Catalog Essay by Ed Schad for Rebecca Farr’s Sweet Broken Now 10.17.14

For Spacious Skies
Rebecca Farr’s New Work
Ed Schad

At the edge of Rebecca Farr’s studio, sitting below on the ground underneath her new body of work, Sweet Broken Now, is an unfinished painting showing just a hint, just a ghost of a man leading a woman on horseback through a splayed canyon. The scene may feel familiar: the Holy Family on the flight to Egypt, Joseph guiding the donkey carrying the precious cargo of Mary and Jesus. However, the painting also refers to a specific take on the Bible story, a take central to our aesthetic and cultural life in America: George Caleb Bingham’s Daniel Boone Escorting Settlers Through the Cumberland Gap, 1851-52.

That this painting lays just to the edge of Farr’s current work is poignant. Bingham’s classic, which resides in the Washington University Gallery of Art in St. Louis, demonstrates perfectly how 19th century America mixed territorial expansion with the sacred. The central figure of Daniel Boone is not only an explorer; he is the extension of Joseph, protecting a noble and civilized (read White) race. The work cannot help but echo the words of journalist William Gilpin, which critic Robert Hughes chose as the “quintessential utterance” of western expansion in his American Visions:

“The untransacted destiny of the American people is to subdue  the continent–to rush over this vast field to the Pacific Ocean–to animate the many hundred millions of its people, and to cheer them upward… to teach old nations a new civilization–to confirm the destiny of the human race.”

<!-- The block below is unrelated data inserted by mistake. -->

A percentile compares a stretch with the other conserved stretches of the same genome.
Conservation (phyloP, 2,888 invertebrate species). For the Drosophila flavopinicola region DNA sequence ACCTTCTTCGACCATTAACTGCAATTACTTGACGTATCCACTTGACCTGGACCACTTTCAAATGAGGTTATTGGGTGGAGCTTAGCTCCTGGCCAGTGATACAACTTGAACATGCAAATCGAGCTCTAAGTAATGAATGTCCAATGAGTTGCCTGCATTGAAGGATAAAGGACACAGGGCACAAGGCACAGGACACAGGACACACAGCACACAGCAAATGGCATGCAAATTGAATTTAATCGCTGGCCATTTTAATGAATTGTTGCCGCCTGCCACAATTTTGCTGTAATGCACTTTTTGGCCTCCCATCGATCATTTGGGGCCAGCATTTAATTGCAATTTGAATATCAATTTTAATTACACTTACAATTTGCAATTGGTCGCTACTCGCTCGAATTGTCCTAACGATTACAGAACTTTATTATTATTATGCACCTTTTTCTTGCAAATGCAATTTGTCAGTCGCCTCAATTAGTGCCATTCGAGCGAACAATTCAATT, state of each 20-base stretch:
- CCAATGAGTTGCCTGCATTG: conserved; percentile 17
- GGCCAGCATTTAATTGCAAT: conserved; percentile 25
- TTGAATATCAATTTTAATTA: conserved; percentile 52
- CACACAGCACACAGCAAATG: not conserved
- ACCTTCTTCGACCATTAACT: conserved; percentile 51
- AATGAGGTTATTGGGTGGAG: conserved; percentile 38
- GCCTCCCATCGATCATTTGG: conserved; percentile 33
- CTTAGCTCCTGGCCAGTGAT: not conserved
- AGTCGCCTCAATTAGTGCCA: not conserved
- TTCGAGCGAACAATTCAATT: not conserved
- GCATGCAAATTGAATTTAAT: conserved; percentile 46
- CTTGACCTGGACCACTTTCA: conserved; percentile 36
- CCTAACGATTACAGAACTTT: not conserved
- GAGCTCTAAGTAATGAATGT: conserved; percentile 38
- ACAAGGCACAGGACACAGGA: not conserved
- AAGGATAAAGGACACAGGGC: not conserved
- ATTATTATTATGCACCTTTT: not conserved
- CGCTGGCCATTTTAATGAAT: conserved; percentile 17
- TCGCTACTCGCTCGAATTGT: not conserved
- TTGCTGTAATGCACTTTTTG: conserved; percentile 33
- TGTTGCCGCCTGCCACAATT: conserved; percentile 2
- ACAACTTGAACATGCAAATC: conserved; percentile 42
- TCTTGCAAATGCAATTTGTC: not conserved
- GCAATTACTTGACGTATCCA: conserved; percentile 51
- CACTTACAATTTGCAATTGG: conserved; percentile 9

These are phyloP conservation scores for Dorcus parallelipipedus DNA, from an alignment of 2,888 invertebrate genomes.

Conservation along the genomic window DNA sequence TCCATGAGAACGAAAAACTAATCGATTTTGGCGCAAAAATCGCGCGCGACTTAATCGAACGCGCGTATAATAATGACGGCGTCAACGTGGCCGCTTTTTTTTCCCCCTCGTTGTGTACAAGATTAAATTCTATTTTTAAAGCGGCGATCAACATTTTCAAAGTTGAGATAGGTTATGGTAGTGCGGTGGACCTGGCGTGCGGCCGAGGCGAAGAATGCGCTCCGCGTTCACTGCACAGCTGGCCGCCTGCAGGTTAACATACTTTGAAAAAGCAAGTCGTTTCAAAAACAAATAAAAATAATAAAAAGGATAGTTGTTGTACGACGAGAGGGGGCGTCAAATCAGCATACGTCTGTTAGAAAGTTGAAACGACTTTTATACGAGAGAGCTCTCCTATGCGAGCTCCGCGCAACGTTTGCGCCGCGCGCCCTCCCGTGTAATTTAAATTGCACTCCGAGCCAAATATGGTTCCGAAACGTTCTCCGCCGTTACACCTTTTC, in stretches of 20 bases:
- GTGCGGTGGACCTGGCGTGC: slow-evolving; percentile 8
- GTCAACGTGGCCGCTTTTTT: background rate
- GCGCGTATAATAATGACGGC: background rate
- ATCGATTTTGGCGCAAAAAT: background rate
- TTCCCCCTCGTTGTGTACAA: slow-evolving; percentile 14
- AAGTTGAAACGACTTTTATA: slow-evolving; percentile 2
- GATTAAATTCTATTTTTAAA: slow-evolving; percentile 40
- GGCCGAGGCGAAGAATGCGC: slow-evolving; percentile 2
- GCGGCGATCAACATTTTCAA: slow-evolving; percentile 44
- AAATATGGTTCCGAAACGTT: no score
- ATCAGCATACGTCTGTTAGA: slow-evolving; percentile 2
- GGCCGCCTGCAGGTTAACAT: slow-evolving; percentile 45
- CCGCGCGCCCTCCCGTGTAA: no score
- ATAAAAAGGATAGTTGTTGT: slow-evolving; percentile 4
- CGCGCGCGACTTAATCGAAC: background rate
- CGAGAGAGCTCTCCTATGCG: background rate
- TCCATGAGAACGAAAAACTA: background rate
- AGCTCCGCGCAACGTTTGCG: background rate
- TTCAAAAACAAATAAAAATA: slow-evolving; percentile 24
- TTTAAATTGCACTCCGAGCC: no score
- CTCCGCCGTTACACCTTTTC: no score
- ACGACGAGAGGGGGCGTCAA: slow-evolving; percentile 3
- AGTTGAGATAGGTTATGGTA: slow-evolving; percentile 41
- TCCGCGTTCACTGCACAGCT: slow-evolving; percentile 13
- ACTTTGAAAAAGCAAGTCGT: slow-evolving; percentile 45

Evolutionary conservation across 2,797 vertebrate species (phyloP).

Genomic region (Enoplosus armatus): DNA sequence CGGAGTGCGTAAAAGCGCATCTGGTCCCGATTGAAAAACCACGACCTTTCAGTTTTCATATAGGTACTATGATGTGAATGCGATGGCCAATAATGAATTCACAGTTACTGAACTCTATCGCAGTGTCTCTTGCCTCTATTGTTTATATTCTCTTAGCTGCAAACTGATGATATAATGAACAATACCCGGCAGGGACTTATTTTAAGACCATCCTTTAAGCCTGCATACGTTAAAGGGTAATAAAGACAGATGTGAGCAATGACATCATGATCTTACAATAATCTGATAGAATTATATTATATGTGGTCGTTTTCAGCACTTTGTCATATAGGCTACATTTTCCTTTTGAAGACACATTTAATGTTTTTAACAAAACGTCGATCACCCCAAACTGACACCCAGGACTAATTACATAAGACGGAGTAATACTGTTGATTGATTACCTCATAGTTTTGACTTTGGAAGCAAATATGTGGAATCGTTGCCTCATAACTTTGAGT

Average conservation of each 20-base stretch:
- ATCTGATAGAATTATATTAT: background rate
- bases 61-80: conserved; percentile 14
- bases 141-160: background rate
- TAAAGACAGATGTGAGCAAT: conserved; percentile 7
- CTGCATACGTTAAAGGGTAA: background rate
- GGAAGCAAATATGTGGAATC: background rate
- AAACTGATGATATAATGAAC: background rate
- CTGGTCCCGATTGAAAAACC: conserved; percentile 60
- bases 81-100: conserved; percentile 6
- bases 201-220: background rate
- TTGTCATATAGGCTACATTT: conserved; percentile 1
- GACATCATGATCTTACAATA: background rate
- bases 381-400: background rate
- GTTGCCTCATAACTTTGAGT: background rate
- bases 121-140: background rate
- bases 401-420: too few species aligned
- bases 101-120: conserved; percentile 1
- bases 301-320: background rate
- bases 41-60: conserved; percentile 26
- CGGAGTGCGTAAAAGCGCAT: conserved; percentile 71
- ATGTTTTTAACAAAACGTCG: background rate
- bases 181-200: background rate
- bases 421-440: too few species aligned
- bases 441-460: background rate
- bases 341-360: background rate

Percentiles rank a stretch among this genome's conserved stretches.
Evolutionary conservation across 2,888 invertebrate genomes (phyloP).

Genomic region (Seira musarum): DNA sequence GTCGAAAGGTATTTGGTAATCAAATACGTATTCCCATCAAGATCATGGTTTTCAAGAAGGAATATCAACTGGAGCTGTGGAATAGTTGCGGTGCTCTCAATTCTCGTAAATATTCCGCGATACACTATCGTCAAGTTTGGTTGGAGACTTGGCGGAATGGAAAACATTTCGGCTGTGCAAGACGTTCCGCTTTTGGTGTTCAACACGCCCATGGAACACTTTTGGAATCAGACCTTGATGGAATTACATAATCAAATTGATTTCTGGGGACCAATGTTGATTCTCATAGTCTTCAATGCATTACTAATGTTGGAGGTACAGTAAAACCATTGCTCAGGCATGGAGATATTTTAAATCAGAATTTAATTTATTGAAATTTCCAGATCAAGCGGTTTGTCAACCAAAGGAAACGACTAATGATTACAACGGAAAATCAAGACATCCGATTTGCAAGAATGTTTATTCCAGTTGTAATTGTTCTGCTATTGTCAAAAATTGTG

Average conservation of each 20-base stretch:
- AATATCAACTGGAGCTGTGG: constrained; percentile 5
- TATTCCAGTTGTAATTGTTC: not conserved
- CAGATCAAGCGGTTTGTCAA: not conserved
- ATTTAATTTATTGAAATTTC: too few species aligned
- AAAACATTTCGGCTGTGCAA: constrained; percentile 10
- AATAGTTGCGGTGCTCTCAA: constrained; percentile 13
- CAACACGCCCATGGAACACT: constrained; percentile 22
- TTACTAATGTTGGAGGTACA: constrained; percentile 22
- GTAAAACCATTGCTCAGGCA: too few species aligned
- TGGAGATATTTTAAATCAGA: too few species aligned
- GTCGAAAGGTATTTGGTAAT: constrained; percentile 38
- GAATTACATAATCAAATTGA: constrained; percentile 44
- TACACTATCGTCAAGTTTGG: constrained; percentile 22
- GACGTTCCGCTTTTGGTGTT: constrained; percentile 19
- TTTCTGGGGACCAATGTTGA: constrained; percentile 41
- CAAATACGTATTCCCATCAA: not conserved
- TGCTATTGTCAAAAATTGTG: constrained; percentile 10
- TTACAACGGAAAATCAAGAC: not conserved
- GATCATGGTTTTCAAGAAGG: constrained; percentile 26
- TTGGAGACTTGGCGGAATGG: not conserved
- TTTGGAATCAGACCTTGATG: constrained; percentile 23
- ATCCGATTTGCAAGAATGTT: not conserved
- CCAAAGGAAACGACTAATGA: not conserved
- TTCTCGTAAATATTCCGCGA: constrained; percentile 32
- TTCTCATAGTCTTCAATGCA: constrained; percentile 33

In other words, Gilpin is giving voice to Manifest Destiny,  the now poisoned term, which comes across with bitter irony every time one beholds a sprawling California subdivision or is told to avoid a polluted fishery. Farr’s cycle of paintings, Sweet Broken Now, is obsessed with the legacy of Gilpin’s vision, aiming to give both its history and subsequent irony of its legacy a voice in the present. Bingham’s painting holds both sincerity of settler and the irony of the settler’s aftermath at the same time. To contemporary eyes, the ruined and shredded trees to either side of Boone, which to Bingham represented a divine right and glorious victory of man over nature, can now be seen as the hubris of shortsighted speculators and dreamers. We now know what naturalist Edward Muir foretold at the end of the aggressive expansion of the 19th century: natural resources were always and still are limited. We feel their limitations with increasing urgency.